Posts Tagged ‘employee engagement’

Use Multiple Channels of Communication to Recognize Employees

Tuesday, October 6th, 2015
Renee' Watkins, HR Advisor

Renee’ Watkins, HR Advisor

In today’s post, Advice and Resolution team member Renee’ Watkins shares some new strategies to reach and recognize your employees.

A recent survey conducted by the IBM Smarter Workforce Institute illustrates the importance of using multiple channels for recognizing employees for their accomplishments and contributions.

Over 19,000 workers in 26 countries participated in the survey, which produced the following key observations:

  • 76% of employees who receive recognition are engaged in their jobs, whereas only
  • 28% are engaged in their jobs who do not receive recognition
  • 51% of employees without recognition indicated they intended to leave, whereas only
  • 25% who receive recognition were intending to leave their employer

Obviously, recognition of employees is an excellent productivity and retention strategy.  However, many organizations continue to rely solely on written and verbal recognition methods.  According to the survey, 58% of employers use emails for employee recognition.  This may not be the best way to reach today’s Millennial workforce.

The workforce of today includes many members of Generation-Y, who have grown up with the notion of instantaneous information access in almost every aspect of life- including work.  Their expectation is to work with an organization that embraces the technology available to them and utilizes that technology to communicate wherever possible.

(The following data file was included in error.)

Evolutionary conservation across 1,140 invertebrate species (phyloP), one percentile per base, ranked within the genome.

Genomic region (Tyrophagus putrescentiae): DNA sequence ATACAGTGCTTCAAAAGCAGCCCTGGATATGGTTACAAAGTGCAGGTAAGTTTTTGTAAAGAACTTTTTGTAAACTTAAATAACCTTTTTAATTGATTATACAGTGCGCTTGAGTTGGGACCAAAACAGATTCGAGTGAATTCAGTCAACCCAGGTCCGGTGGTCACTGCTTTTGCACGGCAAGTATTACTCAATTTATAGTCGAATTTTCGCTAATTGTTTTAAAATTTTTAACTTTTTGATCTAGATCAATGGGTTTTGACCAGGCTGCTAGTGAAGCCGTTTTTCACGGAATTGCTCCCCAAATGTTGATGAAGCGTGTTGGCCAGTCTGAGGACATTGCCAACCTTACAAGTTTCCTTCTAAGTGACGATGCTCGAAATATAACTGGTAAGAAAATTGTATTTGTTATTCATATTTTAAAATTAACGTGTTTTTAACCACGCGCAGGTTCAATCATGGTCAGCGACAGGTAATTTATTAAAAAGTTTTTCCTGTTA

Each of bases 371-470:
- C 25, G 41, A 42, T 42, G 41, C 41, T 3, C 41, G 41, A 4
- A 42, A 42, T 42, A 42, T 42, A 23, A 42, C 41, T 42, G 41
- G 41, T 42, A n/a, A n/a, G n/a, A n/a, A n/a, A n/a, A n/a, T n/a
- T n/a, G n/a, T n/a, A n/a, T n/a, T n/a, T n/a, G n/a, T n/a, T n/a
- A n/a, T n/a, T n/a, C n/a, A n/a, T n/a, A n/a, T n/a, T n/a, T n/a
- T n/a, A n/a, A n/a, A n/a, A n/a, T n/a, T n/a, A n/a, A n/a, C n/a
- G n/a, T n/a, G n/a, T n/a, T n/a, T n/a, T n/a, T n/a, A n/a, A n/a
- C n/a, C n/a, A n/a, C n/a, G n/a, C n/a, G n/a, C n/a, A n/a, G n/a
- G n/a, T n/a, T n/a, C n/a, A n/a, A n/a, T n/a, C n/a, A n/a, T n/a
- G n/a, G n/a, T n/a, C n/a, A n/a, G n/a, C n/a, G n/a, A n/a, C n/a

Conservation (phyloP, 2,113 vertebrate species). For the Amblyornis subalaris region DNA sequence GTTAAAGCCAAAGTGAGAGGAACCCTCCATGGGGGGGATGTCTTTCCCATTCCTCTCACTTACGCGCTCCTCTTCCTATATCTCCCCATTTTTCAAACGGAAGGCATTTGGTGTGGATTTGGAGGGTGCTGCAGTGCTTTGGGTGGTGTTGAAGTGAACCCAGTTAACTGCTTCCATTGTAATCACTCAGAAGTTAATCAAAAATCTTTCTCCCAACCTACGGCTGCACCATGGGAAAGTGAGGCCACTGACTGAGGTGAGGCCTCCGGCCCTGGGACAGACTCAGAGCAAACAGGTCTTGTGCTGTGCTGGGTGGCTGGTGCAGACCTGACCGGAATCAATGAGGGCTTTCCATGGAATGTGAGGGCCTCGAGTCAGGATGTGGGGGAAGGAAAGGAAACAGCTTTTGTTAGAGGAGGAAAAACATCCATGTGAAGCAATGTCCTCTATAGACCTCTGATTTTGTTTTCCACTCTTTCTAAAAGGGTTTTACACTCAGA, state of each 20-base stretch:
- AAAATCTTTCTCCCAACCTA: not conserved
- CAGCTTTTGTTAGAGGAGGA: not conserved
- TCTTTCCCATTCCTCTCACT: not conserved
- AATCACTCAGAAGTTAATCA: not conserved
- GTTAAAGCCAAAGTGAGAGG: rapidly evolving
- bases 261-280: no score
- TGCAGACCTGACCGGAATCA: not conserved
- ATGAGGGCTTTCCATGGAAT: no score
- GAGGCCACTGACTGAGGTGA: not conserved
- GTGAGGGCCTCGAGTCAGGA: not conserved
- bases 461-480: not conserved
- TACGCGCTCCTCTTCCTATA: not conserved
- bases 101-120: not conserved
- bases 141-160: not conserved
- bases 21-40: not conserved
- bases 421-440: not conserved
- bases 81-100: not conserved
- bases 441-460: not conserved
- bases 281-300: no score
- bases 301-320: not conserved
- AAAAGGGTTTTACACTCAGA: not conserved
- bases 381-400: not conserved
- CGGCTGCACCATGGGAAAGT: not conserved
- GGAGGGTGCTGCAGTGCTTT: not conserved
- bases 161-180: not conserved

While there is no substitute for a face-to-face, verbal “thank you” to an employee, there are a number of channels for recognition which can be used in order to get the recognition to the employee faster, especially as our workforce continues to become more widespread geographically.

The use of Smartphones, online recognition applications and peer-to-peer videos are excellent ways to provide more timely recognition and reinforce employee engagement.  These methods allow for social recognition as well among fellow employees and peer work communities.  Feedback, such as congratulations from other team members, can be almost immediate and multiplies the overall effectiveness of the recognition.

In order to engage, retain and improve the productivity of our workforce, recognition strategies have to evolve to effectively communicate with the changing workforce of today.  There are numerous communication channels available today which take advantage of social, mobile and other technologies utilized by Generation-Y and, in many cases, Generation -X.  Using multiple channels of communication can offer interactive, frequent and immediate communication.

What recognition channels are you using to recognize your workers?  Are you using enough channels?  Are you using the right channels?

If you’re struggling with these questions and are searching for ways to help your business evolve its recognition process, please call our Advice and Resolution team today at 919-878-9222 or 336-668-7746.

Are You a Micromanager or a Macromanager?

Thursday, September 24th, 2015
Renee' Watkins, HR Advisor

Renee’ Watkins, HR Advisor

In today’s post, Advice and Resolution team member Renee’ Watkins shares some tips for adopting a Macromanaging mindset when overseeing employees. 

Are you a Micromanager?  Do others consider you to be?  Hopefully, the answer to both of these questions is “No.”  The term Micromanager is widely thought to be one of the most unflattering labels you can have if you manage people.  Micromanagers typically involve themselves so deeply into the smallest details of every project they manage it actually inhibits productivity and creates a very unpleasant workplace for the team as a whole.